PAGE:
More on Cluetrain. I got halfway through and had to take it back to the library or face yet another fine. Bummer — but I’ve requested it again already, so I hope it gets back to me soon, before I forget too much of what I read.
From David Weinberger’s first essay in the book, “The Longing,” this caught my eye:
We don’t know what the Web is for but we’ve adopted it faster than any technology since fire.
There are many ways to look at what’s drawing us to the Web: access to information, connection to other people, entrance to communities, the ability to broadcast ideas. None of these are wrong perspectives. But they all come back to the promise of voice and thus of authentic self.
This “voice” theme is a big deal so far in the book. How the internets allow individual voices to break through into public infospace that had been dominated by marketing, PR, corporate communications for a long time.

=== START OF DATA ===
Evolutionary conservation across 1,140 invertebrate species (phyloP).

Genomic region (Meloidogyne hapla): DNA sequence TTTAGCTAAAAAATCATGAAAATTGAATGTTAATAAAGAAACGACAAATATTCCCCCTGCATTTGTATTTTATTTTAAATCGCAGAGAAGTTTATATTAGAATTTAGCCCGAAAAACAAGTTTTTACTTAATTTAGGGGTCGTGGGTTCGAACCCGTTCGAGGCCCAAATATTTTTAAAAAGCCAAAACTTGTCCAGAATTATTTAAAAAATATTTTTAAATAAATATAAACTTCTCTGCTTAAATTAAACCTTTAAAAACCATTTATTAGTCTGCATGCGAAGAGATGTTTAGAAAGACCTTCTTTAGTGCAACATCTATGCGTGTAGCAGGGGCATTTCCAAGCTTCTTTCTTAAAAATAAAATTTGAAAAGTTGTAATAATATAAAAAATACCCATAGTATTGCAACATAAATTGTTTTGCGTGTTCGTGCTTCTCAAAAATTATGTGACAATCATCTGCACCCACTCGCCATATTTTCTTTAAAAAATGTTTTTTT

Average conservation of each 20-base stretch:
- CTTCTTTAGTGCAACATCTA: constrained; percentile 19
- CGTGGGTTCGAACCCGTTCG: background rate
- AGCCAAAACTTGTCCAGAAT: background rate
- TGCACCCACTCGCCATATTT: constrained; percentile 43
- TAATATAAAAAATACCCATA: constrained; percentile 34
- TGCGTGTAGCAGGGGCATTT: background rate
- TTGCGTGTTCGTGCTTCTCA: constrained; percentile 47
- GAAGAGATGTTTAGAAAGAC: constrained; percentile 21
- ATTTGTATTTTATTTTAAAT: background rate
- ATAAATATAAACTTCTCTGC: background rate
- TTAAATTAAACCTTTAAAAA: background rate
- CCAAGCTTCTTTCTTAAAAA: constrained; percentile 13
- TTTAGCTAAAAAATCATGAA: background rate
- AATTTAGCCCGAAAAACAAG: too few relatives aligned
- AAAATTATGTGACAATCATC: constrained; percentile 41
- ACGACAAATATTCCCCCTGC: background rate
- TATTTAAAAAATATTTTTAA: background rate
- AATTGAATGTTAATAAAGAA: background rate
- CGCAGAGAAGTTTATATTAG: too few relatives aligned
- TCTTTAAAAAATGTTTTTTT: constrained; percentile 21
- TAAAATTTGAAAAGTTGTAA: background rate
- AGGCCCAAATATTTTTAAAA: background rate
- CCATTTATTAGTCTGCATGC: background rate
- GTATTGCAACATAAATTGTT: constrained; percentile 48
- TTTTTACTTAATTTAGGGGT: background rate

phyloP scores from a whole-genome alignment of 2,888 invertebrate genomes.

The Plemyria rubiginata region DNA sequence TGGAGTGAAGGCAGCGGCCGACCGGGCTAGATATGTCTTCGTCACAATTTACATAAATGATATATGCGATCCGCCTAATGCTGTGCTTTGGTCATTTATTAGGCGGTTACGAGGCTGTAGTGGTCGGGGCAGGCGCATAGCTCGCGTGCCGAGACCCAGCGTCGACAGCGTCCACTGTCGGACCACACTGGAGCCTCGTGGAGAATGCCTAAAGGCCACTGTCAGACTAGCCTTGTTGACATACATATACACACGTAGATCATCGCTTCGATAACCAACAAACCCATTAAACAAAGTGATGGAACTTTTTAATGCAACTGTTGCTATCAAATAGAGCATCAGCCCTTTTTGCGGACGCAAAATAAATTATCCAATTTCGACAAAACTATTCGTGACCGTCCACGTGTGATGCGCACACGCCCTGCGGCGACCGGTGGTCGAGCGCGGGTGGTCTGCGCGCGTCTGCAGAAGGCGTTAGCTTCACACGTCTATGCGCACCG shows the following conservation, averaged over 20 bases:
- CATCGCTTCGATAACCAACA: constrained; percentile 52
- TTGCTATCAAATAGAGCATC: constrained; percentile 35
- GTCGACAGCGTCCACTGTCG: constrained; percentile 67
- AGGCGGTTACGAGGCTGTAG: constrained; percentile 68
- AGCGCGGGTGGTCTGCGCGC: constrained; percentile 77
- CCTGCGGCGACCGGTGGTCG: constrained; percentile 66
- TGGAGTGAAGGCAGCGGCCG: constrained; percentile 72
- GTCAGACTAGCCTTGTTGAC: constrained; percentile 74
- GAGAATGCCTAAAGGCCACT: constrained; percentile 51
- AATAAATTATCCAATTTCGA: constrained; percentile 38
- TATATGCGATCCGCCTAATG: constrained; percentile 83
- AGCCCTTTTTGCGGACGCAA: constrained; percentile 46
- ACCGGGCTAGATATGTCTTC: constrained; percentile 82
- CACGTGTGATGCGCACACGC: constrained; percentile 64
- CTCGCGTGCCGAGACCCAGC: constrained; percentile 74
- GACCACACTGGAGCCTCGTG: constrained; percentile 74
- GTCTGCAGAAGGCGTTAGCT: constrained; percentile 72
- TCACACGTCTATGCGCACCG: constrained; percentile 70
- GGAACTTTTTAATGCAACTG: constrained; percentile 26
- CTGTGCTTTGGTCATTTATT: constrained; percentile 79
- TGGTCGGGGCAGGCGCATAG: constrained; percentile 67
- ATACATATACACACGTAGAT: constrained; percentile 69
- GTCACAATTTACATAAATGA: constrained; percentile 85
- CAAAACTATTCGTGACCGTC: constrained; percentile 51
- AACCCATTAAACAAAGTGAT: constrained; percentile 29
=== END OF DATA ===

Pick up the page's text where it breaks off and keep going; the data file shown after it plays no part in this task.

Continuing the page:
(I’m not so sure about the “authentic self” part of it, as it seems to me that a lot of public participation online is about cultivating a persona of some sort, but ever for the poseurs, the voice used is an individual one, not an organizational one.)
So, OK, the individual voice. There tends not to be an “I” or even “we” in much govt communications. Other than at the political level, the voice of public services is often a kind of non-voice, often passive, often vague and imprecise. This comes out of the standard process for creating our content — written by committee and way overcooked from endless approvals.
But in social media of all kinds, the voice used is almost always personal, individual, immediate. The blogger or commenter behind the post stands by their words – their own words – they own them in a way that corporate communicators aren’t used to doing.
So how to accommodate the individual voice in a corporate communications environment? Slipping into the organizational voice is a hard habit to break.
So I can’t wait to get the book back in my grubby little hands to see how this saga of the individual voice online turns out.